The Internal Revenue Service (IRS) recently announced it will send out 10,000 letters to those who own cryptocurrency. The agency’s communications are geared to help better ensure tax compliance. The problem: tax compliance regarding digital assets is unclear, at best.
What is the confusion?
Two main reasons. First, the country has just undergone the biggest change to the tax code in decades. The Tax Cuts and Jobs Act (TCJA) went into full effect this recent tax season, making 2018 tax filings more of a headache than usual.
Second, digital currency is a relatively novel concept. Governments are still trying to figure out how to account for cryptocurrency like Bitcoins. In addition to figuring out the right way to tax this new form of currency, government officials still have trouble tracking digital currency. Technological advances and software are in the works to help ease this process, increasing the likelihood that the IRS and other agencies will keep a close look out for those who fail to report.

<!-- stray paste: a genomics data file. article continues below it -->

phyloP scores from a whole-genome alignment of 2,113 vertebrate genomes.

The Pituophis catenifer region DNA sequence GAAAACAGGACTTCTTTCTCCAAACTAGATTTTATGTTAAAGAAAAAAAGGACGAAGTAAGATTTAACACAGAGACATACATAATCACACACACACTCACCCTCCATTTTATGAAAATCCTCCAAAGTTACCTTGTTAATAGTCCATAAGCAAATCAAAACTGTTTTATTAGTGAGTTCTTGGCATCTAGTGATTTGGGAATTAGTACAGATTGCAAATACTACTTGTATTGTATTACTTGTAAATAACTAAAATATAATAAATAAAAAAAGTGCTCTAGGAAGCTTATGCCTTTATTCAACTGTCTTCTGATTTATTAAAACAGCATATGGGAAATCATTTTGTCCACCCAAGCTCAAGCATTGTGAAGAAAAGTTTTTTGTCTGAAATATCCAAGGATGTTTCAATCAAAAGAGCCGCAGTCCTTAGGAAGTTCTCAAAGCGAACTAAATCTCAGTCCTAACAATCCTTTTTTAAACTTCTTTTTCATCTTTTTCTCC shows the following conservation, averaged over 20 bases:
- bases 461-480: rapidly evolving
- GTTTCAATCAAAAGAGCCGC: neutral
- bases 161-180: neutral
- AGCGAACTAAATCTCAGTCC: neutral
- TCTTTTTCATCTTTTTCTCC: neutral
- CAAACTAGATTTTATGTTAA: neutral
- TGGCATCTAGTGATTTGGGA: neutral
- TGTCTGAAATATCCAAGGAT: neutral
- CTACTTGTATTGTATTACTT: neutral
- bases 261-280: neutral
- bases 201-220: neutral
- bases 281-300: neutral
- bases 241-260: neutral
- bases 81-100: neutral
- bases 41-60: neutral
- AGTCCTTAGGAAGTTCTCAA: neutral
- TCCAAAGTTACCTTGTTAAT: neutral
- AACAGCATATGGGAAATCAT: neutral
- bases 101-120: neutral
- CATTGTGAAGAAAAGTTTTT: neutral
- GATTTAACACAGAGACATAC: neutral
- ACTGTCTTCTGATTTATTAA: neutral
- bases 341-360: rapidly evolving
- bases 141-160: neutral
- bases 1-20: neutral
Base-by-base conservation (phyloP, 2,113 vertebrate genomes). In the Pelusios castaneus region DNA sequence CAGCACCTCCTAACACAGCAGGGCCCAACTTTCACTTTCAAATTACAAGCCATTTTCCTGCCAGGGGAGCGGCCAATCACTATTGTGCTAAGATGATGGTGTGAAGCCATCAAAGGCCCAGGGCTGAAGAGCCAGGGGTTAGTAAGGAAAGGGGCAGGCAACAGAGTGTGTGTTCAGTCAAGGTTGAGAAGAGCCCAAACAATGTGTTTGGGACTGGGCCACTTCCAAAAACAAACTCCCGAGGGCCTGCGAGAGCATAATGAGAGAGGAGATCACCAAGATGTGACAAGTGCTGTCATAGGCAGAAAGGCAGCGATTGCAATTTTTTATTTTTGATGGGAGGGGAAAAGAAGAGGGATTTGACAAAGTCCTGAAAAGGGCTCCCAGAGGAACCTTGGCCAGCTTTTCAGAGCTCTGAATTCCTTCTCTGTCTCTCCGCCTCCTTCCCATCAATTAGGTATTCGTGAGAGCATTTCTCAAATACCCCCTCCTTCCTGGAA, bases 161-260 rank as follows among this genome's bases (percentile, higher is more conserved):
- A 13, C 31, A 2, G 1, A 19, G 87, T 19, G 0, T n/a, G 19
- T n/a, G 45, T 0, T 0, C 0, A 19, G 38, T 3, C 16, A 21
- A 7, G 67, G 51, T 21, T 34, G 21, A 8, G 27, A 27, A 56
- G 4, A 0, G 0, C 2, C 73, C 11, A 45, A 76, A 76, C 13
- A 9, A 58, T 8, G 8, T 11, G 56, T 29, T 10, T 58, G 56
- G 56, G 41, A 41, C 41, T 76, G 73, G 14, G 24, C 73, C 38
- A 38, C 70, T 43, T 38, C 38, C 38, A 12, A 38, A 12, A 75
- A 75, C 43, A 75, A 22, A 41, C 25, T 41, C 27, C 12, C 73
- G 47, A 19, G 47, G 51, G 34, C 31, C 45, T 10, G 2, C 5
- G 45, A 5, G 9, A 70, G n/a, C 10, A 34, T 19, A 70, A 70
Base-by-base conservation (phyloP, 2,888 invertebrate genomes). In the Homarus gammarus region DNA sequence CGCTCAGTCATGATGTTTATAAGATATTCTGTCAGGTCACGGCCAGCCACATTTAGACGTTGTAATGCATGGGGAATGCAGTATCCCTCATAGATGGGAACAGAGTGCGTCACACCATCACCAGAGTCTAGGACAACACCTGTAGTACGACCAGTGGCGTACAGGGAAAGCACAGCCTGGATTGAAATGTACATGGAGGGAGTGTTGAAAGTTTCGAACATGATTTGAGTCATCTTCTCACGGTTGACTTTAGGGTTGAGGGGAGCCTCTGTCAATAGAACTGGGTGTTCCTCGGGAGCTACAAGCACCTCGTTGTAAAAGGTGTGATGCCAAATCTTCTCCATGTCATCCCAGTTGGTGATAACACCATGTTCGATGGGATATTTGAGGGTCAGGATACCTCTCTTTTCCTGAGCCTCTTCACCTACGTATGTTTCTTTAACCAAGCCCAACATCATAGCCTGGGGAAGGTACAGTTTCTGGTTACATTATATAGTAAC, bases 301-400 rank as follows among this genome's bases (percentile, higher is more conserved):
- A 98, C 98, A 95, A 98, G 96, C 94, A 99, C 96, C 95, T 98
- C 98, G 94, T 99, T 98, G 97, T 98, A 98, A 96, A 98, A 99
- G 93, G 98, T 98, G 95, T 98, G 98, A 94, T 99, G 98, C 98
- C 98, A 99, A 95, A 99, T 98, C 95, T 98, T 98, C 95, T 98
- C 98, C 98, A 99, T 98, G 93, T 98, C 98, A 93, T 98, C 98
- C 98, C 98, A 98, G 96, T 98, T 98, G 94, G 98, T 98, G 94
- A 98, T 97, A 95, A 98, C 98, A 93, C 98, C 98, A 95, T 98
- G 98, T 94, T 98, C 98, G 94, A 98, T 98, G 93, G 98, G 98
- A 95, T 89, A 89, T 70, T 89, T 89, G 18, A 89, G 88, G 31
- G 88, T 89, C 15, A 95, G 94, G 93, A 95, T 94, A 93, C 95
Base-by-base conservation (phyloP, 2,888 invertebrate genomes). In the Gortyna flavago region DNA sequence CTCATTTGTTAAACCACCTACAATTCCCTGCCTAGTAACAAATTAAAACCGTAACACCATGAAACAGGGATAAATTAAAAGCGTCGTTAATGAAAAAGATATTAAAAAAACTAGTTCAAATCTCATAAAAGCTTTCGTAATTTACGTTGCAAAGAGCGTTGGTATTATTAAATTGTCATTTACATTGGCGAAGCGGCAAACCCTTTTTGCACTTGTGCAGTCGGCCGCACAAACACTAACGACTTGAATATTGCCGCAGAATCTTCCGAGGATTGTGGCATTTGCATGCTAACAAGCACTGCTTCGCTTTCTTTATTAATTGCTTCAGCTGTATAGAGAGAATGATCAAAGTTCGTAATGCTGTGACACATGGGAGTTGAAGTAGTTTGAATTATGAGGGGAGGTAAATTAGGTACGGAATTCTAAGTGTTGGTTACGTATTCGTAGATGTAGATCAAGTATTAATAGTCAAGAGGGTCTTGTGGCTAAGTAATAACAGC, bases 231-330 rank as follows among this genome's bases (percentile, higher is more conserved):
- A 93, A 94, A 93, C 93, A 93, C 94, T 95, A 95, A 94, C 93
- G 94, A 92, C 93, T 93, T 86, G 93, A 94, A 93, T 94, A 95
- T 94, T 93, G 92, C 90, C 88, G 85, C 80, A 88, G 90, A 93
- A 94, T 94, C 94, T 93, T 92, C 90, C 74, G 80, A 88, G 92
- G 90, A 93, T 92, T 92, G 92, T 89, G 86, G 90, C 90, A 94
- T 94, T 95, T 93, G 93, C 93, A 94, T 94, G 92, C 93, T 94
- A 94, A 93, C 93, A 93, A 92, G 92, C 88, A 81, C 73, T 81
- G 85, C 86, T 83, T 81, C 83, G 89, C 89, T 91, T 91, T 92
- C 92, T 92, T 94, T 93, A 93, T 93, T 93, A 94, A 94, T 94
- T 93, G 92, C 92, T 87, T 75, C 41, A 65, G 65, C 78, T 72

Why is the IRS sending taxpayers letters?
The agency has chosen to send letters to crypto investors to encourage them to amend their tax filings or else face potential criminal charges.
Where did the IRS get this information?
As noted above, the agency has struggled to keep up with this new form of currency. This fact begs the question: How did the IRS find out about these alleged digital currency tax cheats? Skeptics state the IRS has just sent out a blanket campaign to anyone that showed up on a list of Coinbase users, regardless of whether they actually owed taxes on the holdings.
What does this mean for those who use digital currency?
This recent effort shows the government will likely expect those who use digital currency to report their assets and pay applicable taxes. A failure to do so could result in an audit and potential criminal charges.
This is a developing area of tax law. We will provide updates as they become available.